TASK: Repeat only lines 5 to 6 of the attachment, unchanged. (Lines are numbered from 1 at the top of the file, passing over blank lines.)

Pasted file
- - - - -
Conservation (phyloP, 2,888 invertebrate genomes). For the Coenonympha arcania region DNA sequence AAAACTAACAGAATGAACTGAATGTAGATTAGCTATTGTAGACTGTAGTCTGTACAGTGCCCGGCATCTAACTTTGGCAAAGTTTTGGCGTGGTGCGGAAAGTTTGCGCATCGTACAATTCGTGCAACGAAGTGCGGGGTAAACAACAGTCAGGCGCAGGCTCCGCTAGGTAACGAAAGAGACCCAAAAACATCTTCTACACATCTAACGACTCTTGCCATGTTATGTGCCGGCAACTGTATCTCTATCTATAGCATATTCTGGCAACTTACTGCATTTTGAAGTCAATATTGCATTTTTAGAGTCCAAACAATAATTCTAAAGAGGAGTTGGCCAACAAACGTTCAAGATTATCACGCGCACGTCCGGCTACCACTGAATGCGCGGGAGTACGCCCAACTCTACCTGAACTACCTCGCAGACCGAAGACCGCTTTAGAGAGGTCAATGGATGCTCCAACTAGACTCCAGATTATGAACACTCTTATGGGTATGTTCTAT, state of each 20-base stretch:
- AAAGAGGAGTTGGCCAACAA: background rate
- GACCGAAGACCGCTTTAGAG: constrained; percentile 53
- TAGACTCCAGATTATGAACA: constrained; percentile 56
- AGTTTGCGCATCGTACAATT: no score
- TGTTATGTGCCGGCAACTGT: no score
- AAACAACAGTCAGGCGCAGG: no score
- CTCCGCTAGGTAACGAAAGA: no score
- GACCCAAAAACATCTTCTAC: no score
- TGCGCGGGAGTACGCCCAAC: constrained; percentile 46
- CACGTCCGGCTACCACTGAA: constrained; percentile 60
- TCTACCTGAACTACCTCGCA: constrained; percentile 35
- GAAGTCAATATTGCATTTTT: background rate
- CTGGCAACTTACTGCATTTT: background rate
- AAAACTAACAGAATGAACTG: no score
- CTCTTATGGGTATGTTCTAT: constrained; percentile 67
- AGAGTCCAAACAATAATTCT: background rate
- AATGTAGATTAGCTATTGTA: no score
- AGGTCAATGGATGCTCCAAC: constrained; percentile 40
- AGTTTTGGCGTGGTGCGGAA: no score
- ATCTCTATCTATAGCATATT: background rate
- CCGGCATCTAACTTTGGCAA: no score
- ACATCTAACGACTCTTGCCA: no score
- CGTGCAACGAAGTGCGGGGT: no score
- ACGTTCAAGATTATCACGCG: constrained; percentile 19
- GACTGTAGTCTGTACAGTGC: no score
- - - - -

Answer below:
- AGTTTGCGCATCGTACAATT: no score
- TGTTATGTGCCGGCAACTGT: no score